Assuming that all phase profiles converge at the basal end of the cochlea near the stapes, the data shown in Figure 8 suggest that the traveling waves experience a cumulative, stapes-to-CP phase lag that increases with stimulus frequency. This cumulative phase lag varies between ∼1 cycle (fstim of 200 Hz) and ∼2.5 cycles (fstim of 4 kHz). This patterning of cumulative phase lag is also visible in the composite phase curves of Figure 5, which were mutually aligned using the unwrapping procedure explained in the preceding paragraphs.
Note that the estimates of cumulative phase lag depend on the tentative 1 ms synaptic delay and on the additional assumption that the lowest stimulus frequency components suffer little phase lag when traversing the basal portion of the cochlea (Ruggero and Rich, 1983). The nonconstancy of cumulated phase lag with frequency is another demonstration of the failure of scaling invariance mentioned in the discussion of Figure 7 and is consistent with the theoretical analysis of Greenwood (1977) of AN data reported by Anderson et al. (1971).
The approximate two-segment character of most of the phase profiles allowed a straightforward evaluation of cochlear wavelength and phase velocity. For each phase profile, we determined by visual inspection the point at which the two segments meet (Fig. 8, filled diamonds) and used linear regression to compute the slopes of the steep segment apical from the meeting point (region of slow propagation) and the shallow segment basal from it (region of fast propagation). The slope measures change of phase with distance, so the wavelength λ is the inverse slope (distance per cycle). The phase velocity follows by cφ = fstim × λ. The estimates of phase velocity and wavelength near characteristic position (i.e., of the slow portion of the wave) are shown in Figure 9 for all six animals. Note that Figure 9 is not a dispersion graph in the usual sense (Elmore and Heald, 1985), because the different wavelengths are not evaluated at the same point; instead, for each stimulus frequency, λ and cφ are evaluated at a different cochlear region characteristic for that frequency (i.e., the region around CP). We extracted four wavelength estimates from the phase data of one cat reported by Pfeiffer and Kim (1975, their Fig. 2). They are reproduced in Figure 9A by symbols connected by a solid line.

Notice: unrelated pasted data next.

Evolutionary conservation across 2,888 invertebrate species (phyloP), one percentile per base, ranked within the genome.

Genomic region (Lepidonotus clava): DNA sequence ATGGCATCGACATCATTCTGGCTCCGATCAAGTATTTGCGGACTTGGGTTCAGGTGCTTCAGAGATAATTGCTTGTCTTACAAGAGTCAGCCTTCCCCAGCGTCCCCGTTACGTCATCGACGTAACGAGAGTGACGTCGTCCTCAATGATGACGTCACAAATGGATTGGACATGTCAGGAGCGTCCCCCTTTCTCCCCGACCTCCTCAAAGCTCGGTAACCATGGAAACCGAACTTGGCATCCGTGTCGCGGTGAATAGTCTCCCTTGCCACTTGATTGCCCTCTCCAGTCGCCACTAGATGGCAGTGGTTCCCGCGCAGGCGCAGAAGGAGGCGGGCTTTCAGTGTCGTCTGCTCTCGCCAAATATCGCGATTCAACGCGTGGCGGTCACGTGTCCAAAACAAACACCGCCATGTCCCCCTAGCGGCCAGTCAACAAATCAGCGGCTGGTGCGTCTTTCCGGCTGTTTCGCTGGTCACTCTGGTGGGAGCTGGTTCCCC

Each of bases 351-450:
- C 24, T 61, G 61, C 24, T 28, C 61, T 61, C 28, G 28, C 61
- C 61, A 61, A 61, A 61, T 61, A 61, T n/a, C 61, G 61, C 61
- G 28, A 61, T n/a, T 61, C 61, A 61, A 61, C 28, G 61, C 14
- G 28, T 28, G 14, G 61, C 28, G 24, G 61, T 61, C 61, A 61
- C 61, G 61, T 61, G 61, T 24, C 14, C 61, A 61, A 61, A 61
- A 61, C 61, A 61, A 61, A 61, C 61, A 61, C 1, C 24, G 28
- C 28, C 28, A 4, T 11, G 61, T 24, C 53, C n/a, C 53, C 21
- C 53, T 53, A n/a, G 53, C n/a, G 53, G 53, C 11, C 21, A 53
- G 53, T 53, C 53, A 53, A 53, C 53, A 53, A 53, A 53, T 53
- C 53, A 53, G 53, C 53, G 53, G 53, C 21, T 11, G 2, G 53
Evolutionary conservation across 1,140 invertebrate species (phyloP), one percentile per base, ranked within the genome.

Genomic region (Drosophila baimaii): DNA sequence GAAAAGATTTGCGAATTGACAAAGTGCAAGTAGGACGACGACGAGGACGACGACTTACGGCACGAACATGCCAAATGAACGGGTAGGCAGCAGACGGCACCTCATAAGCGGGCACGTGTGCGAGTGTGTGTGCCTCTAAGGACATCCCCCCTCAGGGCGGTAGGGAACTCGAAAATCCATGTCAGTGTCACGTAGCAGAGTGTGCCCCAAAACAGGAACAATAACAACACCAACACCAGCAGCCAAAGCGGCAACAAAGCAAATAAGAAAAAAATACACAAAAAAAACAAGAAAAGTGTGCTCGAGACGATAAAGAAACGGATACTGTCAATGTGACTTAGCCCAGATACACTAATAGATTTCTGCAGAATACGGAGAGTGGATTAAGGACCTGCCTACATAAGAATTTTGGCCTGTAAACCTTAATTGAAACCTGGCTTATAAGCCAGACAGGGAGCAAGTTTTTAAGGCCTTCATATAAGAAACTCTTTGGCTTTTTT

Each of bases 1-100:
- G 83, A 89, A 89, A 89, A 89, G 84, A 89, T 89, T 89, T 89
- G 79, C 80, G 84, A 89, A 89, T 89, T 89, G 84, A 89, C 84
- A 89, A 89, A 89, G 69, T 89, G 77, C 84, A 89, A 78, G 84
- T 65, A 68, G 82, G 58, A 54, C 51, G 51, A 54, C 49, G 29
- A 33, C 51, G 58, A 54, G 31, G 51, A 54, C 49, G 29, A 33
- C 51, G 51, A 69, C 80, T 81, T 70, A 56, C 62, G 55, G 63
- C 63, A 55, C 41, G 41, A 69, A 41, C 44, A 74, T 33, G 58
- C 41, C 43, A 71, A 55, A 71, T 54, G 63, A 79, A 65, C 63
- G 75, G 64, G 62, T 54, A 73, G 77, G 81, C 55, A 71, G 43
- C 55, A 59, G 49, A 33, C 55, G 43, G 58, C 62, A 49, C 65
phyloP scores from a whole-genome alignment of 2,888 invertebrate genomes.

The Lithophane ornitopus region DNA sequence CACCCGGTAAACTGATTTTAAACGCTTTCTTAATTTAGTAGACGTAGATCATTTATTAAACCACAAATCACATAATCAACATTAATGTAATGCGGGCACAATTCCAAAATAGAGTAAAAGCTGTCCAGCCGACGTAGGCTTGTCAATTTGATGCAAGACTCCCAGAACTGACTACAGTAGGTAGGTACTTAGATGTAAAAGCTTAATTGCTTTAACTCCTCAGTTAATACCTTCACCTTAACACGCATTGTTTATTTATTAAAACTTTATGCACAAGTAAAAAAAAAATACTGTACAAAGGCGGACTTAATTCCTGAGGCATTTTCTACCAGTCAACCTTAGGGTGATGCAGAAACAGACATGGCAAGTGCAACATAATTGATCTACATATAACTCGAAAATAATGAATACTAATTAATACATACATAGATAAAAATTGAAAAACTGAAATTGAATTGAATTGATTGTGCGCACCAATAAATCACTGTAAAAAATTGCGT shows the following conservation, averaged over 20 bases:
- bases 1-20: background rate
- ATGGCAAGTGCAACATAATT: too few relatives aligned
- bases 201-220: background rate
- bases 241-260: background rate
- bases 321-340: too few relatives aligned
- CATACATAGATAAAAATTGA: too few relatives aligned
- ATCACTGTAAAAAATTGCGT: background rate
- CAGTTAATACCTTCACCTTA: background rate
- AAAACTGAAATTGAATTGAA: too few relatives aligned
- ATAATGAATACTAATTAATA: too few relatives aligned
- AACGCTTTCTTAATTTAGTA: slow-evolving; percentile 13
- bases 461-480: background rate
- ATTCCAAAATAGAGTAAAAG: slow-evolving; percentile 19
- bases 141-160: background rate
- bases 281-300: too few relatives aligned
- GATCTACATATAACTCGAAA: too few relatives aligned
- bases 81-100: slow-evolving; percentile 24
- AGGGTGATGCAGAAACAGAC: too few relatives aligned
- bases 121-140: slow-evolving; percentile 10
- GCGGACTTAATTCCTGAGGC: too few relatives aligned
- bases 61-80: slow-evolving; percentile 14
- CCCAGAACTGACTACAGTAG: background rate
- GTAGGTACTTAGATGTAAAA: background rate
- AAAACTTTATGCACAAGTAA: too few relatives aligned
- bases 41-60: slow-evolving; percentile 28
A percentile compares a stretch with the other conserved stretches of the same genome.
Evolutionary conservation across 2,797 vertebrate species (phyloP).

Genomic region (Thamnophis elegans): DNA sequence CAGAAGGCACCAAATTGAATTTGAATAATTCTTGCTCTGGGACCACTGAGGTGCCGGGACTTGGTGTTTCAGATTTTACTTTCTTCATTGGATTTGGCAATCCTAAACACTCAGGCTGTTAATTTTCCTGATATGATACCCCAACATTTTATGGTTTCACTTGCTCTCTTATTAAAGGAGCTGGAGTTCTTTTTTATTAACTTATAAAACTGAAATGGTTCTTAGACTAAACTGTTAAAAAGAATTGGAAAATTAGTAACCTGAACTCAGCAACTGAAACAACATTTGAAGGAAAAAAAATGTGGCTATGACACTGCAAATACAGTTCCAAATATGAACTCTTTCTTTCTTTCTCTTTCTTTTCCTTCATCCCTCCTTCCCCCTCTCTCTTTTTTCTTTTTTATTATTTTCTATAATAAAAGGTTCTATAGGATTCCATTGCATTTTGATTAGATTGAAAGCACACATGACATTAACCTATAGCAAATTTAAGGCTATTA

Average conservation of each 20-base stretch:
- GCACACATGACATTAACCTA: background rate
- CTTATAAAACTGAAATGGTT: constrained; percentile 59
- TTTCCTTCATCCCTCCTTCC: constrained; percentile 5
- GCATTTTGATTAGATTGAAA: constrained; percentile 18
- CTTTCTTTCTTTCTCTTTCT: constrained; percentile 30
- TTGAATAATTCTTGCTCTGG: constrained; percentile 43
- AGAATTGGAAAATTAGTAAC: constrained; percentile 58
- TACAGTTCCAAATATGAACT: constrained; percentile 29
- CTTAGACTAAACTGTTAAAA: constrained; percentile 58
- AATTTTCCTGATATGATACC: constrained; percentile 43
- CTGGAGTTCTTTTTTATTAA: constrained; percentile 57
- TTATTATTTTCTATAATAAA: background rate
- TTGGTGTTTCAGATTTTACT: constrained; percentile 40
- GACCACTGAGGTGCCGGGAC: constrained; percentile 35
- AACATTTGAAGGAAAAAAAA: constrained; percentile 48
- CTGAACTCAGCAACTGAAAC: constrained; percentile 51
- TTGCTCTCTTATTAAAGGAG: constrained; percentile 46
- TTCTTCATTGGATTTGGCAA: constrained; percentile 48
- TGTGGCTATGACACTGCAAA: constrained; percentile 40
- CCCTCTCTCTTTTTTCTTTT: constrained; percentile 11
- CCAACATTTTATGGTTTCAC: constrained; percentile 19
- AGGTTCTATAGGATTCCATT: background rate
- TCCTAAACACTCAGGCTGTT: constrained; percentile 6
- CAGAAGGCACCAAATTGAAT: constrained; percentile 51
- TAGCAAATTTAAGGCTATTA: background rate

Phase velocity of the slow portion of the waves (Fig. 9B) increases with stimulus frequency and varies from ∼0.5 m/s for 200 Hz stimuli to ∼5 m/s for 4 kHz stimuli. In this frequency range, wavelength varies between 3.5 and 1 mm (Fig. 9A). Consistency across animals of the data in Figure 9 is excellent for stimulus frequencies <3000 Hz and degrades somewhat above 3000 Hz. The estimates of phase velocity and wavelength at the high end (fstim >3000 Hz) might be affected by methodological limitations; when approaching the limits of phase locking, measurement of phase curves become less efficient and more time consuming, leading to a poorer coverage of CFs in the upper frequency range.
Wavelength and phase velocity of the fast portions of the wave follow from the slopes of the shallow segments basal from CP (region of fast propagation). These slopes are more difficult to extract from the phase profiles of Figure 8 than those of the steep segments (region of slow propagation). The main problem is the relative scarcity of data at stimulus frequencies remote from CF. For some of the phase curves, a shallow segment could not be identified with confidence, but for those curves for which a shallow, basal, segment was available, estimates of wavelength and phase velocity are shown in Figure 10. As expected, the data are more scattered than those of the region of slow propagation (Fig. 9). The estimated wavelengths (Fig. 10A) of the fast propagation of stimuli between 500 and 2000 Hz are in the order of 10–20 mm, with outliers having values >100 mm. Given that the total length of the basilar membrane of the cat is ∼22 mm (Greenwood, 1990), the fast propagation appears to be very fast indeed. The corresponding phase velocity in the fast region is in the order of 10–20 m/s (Fig. 10B). The contrast between the slow and fast propagation apparent from Figures 9 and 10 confirms the earlier observation from Figure 5 that most of the phase lag appears to be accumulated in a relatively restricted region around CP.